Tuesday, June 29, 2010
Back from Italy and reflecting on what was a terrific IFKAD Conference, which seems to get better year on year. Seeing old friends and meeting new ones, fantastic conversations and presentations, all set in the beautiful town of Matera – what more could you ask for? Well the beautiful full moon over the Sassi at the reception at Baccanti was a bonus, the thought provoking key notes (who could believe accounting could be so enthralling), and that sensational pecorino cheese also helped. Staying in a cave as a hotel room adds a little something, and the fascinating creative contributions of the MAP consortium cascading through the events all combine to make it a memorable trip. Tampere has a challenge on its hands to top that next year.
On a more specific note I had a series of particularly interesting conversation with Rob McLean about the similarities of the challenge with CSR reporting and IA reporting and the possibility of using his Value Stream concepts as an alternative to Elkington’s Triple Bottom Line. We also considered the application of Social Media tools to introduce a concept of what we described as “emergent reporting”, a method not only of satisfying reporting demands through genuine transparency but also a method of generating fantastically deep insight to stakeholder issues. More on all of this in some later bloggs.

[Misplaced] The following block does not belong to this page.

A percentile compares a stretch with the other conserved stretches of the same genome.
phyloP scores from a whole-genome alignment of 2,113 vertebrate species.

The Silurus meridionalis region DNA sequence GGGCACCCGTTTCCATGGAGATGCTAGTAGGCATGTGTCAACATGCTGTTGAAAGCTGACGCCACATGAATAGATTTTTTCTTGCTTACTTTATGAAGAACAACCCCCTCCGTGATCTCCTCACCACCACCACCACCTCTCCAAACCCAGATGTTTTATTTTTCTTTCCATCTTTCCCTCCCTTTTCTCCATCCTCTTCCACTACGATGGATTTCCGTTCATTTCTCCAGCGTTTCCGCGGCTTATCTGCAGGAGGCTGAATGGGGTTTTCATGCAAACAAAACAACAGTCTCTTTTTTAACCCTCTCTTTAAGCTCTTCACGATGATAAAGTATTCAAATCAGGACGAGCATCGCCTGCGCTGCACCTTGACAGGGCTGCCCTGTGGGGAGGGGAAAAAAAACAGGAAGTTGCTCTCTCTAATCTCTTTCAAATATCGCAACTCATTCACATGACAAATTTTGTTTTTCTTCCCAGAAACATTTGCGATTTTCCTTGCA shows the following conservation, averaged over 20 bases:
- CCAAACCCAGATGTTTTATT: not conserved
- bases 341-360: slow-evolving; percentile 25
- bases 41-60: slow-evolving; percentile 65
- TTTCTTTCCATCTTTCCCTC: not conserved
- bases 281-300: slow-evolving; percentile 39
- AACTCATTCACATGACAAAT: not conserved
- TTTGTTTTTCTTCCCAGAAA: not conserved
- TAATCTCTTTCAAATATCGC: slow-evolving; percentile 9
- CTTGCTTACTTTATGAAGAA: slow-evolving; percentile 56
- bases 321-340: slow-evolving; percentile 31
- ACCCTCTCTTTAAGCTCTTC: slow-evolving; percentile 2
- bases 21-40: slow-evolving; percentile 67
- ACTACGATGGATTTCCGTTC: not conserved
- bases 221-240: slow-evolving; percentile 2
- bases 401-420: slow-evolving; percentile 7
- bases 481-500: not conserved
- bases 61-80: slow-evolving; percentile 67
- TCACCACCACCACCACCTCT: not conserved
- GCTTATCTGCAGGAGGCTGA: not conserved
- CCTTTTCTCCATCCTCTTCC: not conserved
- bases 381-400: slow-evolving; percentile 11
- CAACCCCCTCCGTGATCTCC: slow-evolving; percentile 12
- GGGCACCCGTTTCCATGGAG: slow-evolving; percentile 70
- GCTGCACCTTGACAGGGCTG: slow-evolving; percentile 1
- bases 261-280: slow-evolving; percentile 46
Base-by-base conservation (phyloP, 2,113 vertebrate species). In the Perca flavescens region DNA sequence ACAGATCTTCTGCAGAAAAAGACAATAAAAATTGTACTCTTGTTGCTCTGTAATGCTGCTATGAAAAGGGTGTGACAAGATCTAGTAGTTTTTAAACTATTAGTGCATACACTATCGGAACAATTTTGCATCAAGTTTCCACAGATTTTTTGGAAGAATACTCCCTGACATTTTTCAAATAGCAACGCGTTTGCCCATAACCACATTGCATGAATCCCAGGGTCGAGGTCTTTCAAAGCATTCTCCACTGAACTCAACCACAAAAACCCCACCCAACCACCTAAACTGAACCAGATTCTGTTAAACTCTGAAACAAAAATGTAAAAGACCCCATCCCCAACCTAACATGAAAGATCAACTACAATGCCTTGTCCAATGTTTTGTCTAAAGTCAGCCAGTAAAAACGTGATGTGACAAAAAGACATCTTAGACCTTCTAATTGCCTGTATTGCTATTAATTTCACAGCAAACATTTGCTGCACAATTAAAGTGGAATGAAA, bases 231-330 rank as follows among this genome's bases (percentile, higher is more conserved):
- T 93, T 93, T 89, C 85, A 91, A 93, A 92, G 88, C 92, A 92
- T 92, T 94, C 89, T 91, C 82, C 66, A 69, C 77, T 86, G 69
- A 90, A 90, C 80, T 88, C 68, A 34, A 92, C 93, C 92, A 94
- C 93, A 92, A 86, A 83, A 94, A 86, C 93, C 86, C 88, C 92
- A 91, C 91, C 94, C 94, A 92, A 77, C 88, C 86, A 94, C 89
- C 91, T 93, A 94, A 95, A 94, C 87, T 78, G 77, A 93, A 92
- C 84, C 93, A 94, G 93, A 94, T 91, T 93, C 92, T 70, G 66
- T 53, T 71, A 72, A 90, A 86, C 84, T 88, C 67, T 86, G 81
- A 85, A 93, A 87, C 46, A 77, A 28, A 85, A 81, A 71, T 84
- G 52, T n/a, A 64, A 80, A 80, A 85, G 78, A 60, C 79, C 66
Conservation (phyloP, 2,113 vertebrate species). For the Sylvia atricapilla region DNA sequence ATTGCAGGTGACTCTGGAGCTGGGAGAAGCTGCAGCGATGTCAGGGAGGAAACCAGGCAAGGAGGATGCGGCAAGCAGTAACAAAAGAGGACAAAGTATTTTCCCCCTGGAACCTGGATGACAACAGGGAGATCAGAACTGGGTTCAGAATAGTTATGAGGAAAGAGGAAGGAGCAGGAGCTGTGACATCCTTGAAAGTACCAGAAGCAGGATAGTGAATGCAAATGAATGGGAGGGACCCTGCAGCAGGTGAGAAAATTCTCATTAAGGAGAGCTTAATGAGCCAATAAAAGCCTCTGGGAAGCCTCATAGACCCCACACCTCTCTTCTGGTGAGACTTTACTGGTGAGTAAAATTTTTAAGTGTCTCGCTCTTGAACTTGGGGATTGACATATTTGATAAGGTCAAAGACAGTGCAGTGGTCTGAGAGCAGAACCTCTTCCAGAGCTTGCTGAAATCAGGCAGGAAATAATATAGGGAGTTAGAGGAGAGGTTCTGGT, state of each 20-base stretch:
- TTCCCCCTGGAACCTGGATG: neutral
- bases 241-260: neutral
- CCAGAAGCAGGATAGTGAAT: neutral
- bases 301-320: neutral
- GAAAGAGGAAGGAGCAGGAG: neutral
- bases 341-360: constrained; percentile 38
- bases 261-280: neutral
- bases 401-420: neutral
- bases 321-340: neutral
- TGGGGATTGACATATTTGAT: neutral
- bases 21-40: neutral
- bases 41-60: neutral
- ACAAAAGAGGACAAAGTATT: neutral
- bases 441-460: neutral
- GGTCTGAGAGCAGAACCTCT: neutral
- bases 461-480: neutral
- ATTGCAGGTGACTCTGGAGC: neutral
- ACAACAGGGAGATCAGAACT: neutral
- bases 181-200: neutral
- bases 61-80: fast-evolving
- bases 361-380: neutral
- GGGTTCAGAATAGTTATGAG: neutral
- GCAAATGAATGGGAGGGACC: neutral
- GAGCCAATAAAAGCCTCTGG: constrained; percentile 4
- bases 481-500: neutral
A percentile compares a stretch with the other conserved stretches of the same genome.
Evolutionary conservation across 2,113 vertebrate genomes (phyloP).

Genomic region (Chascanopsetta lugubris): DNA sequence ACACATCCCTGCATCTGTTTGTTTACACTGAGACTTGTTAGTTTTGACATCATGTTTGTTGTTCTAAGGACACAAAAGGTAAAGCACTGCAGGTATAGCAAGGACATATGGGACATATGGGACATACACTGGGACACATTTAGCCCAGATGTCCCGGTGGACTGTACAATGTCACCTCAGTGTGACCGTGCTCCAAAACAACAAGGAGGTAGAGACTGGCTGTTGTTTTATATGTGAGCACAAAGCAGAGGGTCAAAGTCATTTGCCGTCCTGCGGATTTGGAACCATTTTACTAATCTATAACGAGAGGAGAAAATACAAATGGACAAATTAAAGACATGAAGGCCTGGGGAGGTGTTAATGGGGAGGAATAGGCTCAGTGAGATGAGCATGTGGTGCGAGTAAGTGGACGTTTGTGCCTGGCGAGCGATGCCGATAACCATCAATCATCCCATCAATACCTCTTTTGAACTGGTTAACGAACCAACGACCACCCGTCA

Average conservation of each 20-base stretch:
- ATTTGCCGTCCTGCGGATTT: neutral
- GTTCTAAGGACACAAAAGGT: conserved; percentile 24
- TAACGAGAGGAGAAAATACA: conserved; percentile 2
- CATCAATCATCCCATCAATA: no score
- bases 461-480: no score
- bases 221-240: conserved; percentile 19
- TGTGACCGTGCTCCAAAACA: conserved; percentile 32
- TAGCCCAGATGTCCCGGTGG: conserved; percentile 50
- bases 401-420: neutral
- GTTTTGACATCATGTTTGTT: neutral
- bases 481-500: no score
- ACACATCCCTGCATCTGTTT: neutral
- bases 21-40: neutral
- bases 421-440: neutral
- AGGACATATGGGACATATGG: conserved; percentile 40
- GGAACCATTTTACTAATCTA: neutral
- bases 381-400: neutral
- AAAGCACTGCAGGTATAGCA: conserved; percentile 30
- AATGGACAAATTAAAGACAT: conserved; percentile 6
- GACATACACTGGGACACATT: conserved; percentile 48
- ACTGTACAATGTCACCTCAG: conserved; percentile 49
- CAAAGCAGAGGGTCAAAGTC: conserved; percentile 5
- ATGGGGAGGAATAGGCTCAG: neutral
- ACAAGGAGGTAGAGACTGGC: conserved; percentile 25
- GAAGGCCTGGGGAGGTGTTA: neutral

It was interesting to hear talk in one of the plenary sessions around the progressively constrained publishing of academics and it strikes me as an interesting bifurcation with the potential opportunities for mavericks in business made possible by what are increasingly described as “portfolio” careers. The tension in this it seems to me is that if academics are not supplying some innovation to transfer into business will they be progressively compelled to take a passive reporting stance as opposed to a proactive or initiating stance on business innovation?
As always JC Spender was one of the most thought provoking speakers and conversationalists. As someone who very early on saw the limitations of the generally applied information bound KM paradigm you can always rely on JC to push the debate forward. I was particularly pleased to find that we have a shared interest in the historical perspective of business and particularly in the origins of trading companies, and what can be learned from their experience, which have many contemporary parallels. Again some more bloggs to come on this over the next week or so.
The Stream of papers I co chaired with my colleague Daniela Castrataro of the IA Centre on the implications of Social Media on IA/IC and KM had some fascinating papers and, as we expected, proved to be a very fertile field for study.
So thanks to Giovanni and the team from University Basilicata for hosting us so well, and we look forward to next year.